Elizabeth Blackwell and Hobart and William Smith Colleges

Geneva Medical CollegeElizabeth Blackwell’s graduation as the first woman Doctor of Medicine in America is one of the proudest moments in the history of Hobart and William Smith Colleges, taking place as it did in the medical department of Hobart College’s precursor institution, Geneva College. The fact that the story began, in part, as a schoolboy prank diminishes in no way the power of its memory. The legacy of Dr. Blackwell remains central to the coordinate community at Hobart and William Smith Colleges, representing a historic moment in medicine and women's liberation.

The example of Doctor Blackwell has been perpetuated in many ways. In 1949, Hobart and William Smith Colleges celebrated the 100th anniversary of her graduation by making Elizabeth Blackwell Centennial Awards to 12 internationally famous women doctors. In 1974, the Colleges joined with the United States Postal Service in holding first-day-of-issue ceremonies for an 18-cent stamp depicting "Elizabeth Blackwell: First Woman Physician."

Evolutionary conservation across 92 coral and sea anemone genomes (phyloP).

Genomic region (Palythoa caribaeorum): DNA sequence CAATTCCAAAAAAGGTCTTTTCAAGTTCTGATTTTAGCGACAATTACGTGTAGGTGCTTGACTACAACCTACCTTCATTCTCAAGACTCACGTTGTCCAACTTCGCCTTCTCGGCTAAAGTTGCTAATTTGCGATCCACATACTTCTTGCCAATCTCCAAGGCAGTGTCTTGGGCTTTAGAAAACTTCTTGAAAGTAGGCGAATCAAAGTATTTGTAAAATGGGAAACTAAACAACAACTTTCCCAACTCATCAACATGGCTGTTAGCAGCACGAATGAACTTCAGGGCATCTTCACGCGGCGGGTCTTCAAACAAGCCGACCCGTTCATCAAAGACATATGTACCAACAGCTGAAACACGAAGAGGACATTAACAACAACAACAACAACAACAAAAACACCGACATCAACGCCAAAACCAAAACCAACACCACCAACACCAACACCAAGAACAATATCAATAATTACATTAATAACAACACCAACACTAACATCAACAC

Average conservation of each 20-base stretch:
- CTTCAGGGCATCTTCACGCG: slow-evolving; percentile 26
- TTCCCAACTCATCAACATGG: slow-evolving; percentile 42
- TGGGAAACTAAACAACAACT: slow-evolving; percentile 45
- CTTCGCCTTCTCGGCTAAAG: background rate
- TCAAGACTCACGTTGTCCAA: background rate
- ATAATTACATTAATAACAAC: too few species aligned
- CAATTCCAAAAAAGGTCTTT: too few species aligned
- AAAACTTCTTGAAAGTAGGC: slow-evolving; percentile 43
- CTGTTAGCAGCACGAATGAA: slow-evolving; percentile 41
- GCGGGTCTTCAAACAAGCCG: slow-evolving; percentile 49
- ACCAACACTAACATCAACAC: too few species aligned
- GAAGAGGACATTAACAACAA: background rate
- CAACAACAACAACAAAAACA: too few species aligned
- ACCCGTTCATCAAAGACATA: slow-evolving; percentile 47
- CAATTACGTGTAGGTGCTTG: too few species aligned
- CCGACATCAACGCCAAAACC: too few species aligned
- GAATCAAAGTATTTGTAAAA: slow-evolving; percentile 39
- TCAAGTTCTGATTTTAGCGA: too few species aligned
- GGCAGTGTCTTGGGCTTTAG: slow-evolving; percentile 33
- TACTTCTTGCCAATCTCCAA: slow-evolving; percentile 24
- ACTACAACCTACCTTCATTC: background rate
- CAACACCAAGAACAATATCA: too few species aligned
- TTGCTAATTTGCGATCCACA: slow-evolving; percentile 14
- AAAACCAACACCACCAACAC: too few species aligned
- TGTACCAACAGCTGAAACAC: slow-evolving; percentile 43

Blackwell in Residence. The Legacy of Elizabeth Blackwell, the first woman in the U.S. to earn a medical degree, has been immortalized in a sculpture created by Professor of Art A.E. Ted Aub. This Pulteney Street Survey Article describes the process (Photo: Geneva Brinton).

And, in 1958, Hobart College for men — one of whose most illustrious graduates is a woman — and William Smith College for women — whose first residence hall, still in use, was named Blackwell House — joined in the creation of the Elizabeth Blackwell Award. Since then, 28 distinguished women from around the world have been honored with the Elizabeth Blackwell Award, for outstanding service to humanity. A section of this website is devoted to this award, and the recipients that bear its honor.

In 1994, the Colleges dedicated a sculpture of Blackwell as a young woman, by Professor of Art A.E. Ted Aub, on the Hobart Quadrangle. An article that appeared in the Fall '94 issue of Hobart and William Smith's alumni magazine, The Pulteney Street Survey details the making of this sculpture.


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